The creature -the force- that slammed into him then had the countenance of a beast, four legged and loping, green-tinged fur shifting through the water like a coat of floating ink. When it struck him, its form breaking into strands of light and shade around him and casting his shield into crackling lines of force, he could have sworn he heard a growl.
Then, he was left alone, floating in the faintly glowing water.
Right. He thought to himself. Nature spirit. Frick.
“Is he gonna be okay down there?” Cody asked, trying to keep the note of concern from his voice.
Finch gave him a reassuring shoulder pat.
“Don’t worry, kid. I wouldn’t say it to his face, but I’m pretty sure there isn’t anything in Oregon that could take him in a straight up fight. Myself included.”
“Yep. Kid is crazy strong.”
“… Was I teasing him too hard?”
“If you want him to be into you, then yeah,” Finch murmured, taking a step or two away and beginning to move around the water’s edge. “Maybe tell him you’re sorry for that later-”
There was a loud sploshing noise as James shot from the surface of the water like a cannonball, eyes wild. Beneath him, the water’s surface had begun to move.
“James,” Finch started. “What-”
“Cody!” James yelled, spotting the other boy. “Crap!”
Before anyone could reply to that, James darted forwards in the air, his drenched form slamming into the larger boy’s chest like a teddy from a butane gun. His arms wrapped around Cody’s middle, the air shimmering white around them for a moment, before the water at James’ back slammed into them with the fury of a storm.
It was a torrent, an assault; like being under an angry waterfall, the force of it bearing them to the ground, blasting moss and lichen from the stone around them. Cody didn’t scream, but that was mostly out of shock. He did yelp a little, though, his arms rising up by instinct to shield his face from a flow of water that never quite seemed to hit; James’ barrier cracking a little further by the moment.
Among the noise of the water and the steadily rising cracks from their rapidly degrading shield, Cody could have sworn he heard James mumbling against his chest.
“Please don’t break please don’t break please don’t break!”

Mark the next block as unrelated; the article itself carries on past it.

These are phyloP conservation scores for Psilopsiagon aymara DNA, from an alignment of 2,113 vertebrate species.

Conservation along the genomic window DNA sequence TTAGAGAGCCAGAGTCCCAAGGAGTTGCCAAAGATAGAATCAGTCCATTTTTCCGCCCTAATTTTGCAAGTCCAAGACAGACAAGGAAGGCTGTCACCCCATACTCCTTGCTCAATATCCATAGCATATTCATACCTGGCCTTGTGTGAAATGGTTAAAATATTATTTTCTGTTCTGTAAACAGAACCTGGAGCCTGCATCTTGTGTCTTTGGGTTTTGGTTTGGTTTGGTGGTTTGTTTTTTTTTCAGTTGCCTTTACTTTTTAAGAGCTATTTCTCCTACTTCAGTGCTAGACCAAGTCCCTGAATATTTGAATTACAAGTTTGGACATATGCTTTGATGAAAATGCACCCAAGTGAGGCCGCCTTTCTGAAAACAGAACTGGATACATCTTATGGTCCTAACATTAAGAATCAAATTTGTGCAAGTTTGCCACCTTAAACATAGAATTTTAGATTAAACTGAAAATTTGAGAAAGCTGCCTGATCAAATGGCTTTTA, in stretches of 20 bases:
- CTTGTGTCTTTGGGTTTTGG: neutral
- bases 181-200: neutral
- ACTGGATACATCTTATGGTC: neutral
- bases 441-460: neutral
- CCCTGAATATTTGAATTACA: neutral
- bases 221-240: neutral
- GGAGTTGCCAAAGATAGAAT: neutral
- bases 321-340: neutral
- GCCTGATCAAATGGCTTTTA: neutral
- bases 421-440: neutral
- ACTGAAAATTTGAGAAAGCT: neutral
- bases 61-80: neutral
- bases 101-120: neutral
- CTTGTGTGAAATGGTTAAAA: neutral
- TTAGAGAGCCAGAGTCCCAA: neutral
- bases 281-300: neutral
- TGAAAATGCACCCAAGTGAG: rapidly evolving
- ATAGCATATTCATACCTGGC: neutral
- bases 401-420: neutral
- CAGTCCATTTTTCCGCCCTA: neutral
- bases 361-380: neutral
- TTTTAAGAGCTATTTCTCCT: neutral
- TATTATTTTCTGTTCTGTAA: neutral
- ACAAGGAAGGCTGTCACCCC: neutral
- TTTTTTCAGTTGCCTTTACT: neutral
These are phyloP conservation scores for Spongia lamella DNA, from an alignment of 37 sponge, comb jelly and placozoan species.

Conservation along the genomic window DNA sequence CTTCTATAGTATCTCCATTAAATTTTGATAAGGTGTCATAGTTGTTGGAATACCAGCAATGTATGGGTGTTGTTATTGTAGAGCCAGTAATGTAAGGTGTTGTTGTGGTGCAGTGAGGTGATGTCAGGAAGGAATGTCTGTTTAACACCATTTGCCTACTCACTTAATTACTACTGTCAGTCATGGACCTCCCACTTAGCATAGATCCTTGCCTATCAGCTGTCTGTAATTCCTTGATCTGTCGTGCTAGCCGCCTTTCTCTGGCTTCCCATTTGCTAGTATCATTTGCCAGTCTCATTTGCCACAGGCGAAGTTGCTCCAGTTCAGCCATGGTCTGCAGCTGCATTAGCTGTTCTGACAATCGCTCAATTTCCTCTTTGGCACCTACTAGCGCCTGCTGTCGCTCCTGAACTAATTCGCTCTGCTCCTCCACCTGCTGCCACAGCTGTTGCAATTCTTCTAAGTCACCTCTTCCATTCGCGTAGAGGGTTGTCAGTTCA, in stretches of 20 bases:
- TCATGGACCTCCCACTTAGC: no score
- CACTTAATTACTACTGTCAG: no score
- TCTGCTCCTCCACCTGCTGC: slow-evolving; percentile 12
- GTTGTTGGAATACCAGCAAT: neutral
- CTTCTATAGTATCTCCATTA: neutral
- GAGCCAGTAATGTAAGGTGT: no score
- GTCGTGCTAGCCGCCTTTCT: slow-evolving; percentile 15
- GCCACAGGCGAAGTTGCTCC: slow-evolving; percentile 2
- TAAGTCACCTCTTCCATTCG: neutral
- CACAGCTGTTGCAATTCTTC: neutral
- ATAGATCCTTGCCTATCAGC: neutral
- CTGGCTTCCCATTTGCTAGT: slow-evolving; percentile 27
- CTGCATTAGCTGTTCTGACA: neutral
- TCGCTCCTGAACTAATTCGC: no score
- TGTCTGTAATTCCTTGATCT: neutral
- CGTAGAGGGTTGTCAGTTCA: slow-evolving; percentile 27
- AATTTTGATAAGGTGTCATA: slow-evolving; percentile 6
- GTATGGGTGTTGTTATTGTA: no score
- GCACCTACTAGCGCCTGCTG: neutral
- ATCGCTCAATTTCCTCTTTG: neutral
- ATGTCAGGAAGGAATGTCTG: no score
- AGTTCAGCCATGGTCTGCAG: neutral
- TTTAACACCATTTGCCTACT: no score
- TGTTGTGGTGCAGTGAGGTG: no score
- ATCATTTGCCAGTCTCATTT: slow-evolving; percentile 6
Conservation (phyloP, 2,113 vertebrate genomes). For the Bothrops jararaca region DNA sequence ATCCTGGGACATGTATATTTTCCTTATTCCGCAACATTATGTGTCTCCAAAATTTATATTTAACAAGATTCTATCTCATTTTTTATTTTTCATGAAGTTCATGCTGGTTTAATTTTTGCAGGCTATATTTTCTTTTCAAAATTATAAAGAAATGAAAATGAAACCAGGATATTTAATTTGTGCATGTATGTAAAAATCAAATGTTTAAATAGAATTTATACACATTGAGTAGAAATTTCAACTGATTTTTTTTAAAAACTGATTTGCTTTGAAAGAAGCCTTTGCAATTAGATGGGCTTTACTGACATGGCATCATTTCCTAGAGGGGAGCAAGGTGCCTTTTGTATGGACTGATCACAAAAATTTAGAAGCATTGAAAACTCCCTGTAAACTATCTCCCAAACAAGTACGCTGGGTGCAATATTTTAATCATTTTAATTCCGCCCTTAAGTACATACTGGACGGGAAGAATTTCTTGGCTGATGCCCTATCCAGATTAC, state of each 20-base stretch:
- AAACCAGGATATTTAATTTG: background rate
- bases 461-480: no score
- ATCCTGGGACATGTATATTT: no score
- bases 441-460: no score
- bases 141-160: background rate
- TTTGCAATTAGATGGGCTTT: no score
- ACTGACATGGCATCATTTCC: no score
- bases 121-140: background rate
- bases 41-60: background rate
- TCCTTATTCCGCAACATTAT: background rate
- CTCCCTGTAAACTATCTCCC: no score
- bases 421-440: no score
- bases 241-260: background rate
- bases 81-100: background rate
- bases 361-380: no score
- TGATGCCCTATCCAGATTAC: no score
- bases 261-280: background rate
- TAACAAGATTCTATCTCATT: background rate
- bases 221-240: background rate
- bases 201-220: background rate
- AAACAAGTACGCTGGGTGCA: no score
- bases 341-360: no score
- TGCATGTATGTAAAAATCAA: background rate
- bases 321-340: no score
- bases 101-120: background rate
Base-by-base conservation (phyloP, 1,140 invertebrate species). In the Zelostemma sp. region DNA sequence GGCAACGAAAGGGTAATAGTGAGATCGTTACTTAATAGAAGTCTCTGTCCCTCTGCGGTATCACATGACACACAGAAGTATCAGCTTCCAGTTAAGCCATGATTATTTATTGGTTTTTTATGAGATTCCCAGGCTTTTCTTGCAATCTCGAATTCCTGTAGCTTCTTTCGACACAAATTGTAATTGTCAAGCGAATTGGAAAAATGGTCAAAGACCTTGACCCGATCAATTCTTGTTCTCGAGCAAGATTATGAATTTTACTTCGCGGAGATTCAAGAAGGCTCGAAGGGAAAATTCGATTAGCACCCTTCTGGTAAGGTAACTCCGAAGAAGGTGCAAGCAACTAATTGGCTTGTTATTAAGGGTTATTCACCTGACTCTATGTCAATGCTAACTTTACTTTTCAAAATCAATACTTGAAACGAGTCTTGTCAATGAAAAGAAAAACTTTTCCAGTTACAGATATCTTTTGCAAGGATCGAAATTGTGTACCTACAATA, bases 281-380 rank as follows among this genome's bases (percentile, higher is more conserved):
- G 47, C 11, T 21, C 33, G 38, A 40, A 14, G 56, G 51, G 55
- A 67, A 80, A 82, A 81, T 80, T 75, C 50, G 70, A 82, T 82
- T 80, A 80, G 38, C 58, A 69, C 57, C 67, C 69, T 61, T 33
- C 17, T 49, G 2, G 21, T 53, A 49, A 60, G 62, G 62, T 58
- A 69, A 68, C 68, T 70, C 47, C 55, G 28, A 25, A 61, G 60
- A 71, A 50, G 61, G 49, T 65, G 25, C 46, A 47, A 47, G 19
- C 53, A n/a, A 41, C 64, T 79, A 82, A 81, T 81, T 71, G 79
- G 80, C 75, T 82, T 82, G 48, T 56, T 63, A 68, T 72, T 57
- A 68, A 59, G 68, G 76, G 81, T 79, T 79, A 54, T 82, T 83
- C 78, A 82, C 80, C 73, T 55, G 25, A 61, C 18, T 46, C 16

The barrage lasted all of seven terrifying seconds, before its assault abruptly ended. There was a deep yell as something passed violently overhead, the water breaking into a swarm of wind-borne droplets as Finch slammed his powers into it. Then, he was on his knees beside them.
“Right. Nature spirit. Fuck,” he murmured, his voice steady. “Are you two okay?”
“We gotta get Cody out of here,” James answered, nowhere near as calm. “Right now!”
Cody could only nod in mute agreement to that. He doubted he could have spoken if he wanted to. It felt like he’d forgotten how to breathe.
Finch nodded, shot a glance behind himself at the pool, a strange green light hovering, shapeless amidst the droplets, then looked back at them, his expression hard.
“Head for the lake,” he ordered. “I’ll try and draw it deeper into the reserve. Protect the town until I get back. Call for reinforcements if I don’t.”
James looked like he wanted to object, but he kept his peace. A glance at Cody seemed to set his mind. He nodded, pulling himself upright as Finch darted off around the edge of the water, the green glow slowly dipping back beneath the surface of the pool.
Cody pulled himself to his feet, trying to pretend he wasn’t shaking. The smaller boy jammed a hand into Cody’s own, lacing their fingers together. That settled him a little. A flicker in the air; another shield built around them.
“Whatever happens,” James muttered. “You keep on holding on to me, okay? I’ll keep you safe.”
“Right,” Cody managed, still feeling oddly short on air. He watched as the thing in the water began to rise, pulling itself from the pool like a figure from a block of clay.
It had a form now, it’s physicality caught somewhere between a housecat and a bear, all loping grace and elegance, but layered with a mass of bulk and muscle. It was also twenty feet wide across the shoulders, and made entirely out of water.
It didn’t turn to look at Finch when the boys began to run. Not even when he sent a bolt of power crashing through its frame. It set its gaze on them, lowered itself into a crouch, and growled.
James raised a hand toward it just as it began to spring, and a wave of unseen force thrummed into it from the side, visible only in the way the raindrops changed directions as it passed. The water-beast let out a furious yowling noise as its body was slammed into the rocky walls of the pool with a force to make mountains shake.
“We should keep runnin-” James started, before the haste of the older boy’s departure nearly yanked him off his feet. “-okay, this works.”
Leaving Finch and the furious monster in their wake, the two boys began to sprint.